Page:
Ms Maha Abdo, CEO Muslim Women Association and 1800RESPECT National Sector Advisory Group member
Understanding and listening is key to providing support
In an immaculate, but humble office in Sydney’s southwest, Maha Abdo walks into the foyer to be greeted by a slight Vietnamese woman, eyes filled with tears, and holding a small envelope. She has come to thank Maha for helping her settle in a new country and escape a violent relationship.
Ms Abdo explains that donations are not necessary. The woman says it isn’t much, but it is what she can afford. It was clear in her eyes that it was important for her to give back. She hugs Ms Abdo in a poignant display of thanks that overcomes all language barriers.
This moment brings everyone to tears. It is the human side of women’s services.
“We need services to be available to support all women when they are seeking help,” says Ms Abdo, CEO of the Muslim Women Association.
“The Muslim Women Association has established a project called Linking Hearts which aims to provide families from culturally and linguistically diverse backgrounds with safe and supported crisis and transitional accommodation. It was born out of recognition that many cultures can benefit from the approach taken through combining a multitude of skills and services from existing organisations to help a family unit with the complexities of violence.
“Linking Hearts brings a range of expert service providers together to deliver holistic support options focusing on prevention and early intervention, safe and supported crisis and traditional accommodation, rapid rehousing and intensive support for clients with complex needs.”
The gratitude of the woman who just hugged Maha is testimony to the success of the service.
After working in the sexual assault, domestic and family violence sector for 35 years, Ms Abdo says she can see progress is being made regarding the issues facing women from culturally and linguistically diverse backgrounds.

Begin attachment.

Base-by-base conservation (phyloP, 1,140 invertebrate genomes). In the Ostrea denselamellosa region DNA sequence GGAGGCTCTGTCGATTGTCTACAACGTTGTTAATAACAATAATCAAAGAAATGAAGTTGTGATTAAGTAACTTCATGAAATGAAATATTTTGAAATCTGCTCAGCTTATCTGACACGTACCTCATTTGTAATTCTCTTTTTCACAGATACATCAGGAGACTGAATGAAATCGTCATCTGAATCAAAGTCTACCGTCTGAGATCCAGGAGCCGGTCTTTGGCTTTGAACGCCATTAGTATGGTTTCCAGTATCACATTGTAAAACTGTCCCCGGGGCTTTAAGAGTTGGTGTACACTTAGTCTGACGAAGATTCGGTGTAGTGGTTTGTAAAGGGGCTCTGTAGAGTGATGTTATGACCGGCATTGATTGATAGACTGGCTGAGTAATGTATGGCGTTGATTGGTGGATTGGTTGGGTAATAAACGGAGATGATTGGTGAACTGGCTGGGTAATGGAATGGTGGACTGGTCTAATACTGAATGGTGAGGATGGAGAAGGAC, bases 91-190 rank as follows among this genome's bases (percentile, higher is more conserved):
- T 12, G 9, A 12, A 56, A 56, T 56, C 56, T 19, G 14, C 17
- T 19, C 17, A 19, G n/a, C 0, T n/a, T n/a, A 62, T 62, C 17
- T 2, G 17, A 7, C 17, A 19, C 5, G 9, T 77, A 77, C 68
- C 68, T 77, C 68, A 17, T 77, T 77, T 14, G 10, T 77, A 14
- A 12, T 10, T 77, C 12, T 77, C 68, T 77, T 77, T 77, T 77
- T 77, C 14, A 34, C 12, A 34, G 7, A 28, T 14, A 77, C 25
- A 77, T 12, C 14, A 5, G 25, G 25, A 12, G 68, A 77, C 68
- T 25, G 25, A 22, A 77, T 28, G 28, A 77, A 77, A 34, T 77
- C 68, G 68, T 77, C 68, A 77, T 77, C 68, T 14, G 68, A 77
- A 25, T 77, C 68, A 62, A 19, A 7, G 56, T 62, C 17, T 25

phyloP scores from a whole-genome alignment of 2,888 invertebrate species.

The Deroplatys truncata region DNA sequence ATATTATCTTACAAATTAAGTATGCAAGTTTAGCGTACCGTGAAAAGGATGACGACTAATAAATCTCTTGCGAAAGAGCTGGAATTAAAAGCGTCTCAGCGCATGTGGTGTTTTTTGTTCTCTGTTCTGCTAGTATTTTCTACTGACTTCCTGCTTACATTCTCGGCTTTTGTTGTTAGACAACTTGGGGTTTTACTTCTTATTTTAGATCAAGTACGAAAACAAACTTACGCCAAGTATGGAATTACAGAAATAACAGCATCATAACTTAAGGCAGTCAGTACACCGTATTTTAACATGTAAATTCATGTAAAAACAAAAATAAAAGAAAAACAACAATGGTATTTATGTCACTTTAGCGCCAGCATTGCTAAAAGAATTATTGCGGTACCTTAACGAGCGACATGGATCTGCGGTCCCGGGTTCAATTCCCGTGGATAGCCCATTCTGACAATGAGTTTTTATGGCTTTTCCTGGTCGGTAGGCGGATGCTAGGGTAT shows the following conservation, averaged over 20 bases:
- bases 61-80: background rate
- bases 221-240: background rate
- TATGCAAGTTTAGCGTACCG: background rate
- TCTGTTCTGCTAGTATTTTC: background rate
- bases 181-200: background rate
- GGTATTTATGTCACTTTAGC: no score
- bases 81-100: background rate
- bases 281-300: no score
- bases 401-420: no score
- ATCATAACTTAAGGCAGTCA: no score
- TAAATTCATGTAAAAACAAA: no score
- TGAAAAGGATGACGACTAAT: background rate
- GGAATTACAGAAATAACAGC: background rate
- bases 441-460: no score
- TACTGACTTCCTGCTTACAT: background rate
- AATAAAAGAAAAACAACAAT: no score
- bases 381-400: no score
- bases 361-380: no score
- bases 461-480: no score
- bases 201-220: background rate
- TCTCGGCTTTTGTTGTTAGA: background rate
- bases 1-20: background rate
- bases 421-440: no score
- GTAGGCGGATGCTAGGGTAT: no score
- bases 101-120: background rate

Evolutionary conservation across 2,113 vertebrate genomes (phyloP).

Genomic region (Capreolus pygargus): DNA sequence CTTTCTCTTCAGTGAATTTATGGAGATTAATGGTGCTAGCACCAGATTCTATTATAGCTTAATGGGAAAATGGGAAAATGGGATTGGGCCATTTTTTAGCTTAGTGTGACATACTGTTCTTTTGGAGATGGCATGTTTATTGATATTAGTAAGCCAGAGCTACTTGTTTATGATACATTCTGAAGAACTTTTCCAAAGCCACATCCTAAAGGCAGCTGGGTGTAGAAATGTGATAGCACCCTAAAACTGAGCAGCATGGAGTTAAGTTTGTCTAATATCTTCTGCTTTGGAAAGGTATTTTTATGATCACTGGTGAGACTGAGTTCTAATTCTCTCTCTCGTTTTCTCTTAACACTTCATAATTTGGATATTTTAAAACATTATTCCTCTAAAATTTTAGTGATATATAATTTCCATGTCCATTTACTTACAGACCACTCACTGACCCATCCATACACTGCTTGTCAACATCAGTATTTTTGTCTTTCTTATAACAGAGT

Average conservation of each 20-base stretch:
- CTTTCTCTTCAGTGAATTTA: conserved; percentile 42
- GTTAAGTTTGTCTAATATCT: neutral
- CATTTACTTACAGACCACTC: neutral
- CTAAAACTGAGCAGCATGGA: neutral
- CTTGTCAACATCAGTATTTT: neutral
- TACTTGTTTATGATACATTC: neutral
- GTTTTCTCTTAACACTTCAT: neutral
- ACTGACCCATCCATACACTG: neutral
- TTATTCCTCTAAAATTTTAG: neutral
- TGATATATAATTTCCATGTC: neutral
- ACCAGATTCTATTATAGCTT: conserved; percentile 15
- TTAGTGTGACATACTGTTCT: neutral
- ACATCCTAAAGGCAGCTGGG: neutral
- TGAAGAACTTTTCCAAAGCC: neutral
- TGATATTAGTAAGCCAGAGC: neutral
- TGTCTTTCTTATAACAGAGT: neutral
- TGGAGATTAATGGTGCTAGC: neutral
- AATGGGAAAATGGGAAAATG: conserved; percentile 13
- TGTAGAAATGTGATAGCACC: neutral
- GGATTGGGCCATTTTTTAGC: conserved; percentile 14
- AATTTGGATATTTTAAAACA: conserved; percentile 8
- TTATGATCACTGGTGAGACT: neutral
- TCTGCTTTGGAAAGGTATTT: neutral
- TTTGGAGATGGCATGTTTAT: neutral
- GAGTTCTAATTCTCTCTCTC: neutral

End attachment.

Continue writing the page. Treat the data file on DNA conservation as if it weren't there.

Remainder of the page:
“I am very hopeful for the future. The National Plan to Reduce Violence against Women and their Children has been a good initiative. I am also pleased to work alongside 1800RESPECT to advise the national support service as part of their National Sector Advisory Group. It is heartening to know that people are listening and evolving. But there is still more to do.
“We still need to have more conversations, more productive partnerships and more research. When we have evidence-based information to understand the issues, that’s when we can find the solutions. That, and listening to each other.”
Listen, understand and relate to people as individuals
While the Muslim Women Association supports all cultures, including emerging cultures such as refugees, its heritage has been supporting Muslim women and their families. Ms Abdo says when it comes to supporting Muslim women experiencing violence, it’s important to see them as individuals first and foremost.
“Muslim women seeking support from sexual assault, domestic or family violence are individuals in their own right. They shouldn’t need to carry or bear the brunt of how they are perceived as a Muslim woman first,” says Ms Abdo.
Ms Abdo encourages support services, frontline workers and indeed the general population to listen, understand and relate to people as individuals—emphasising that in the first instance this is more important than cultural competence.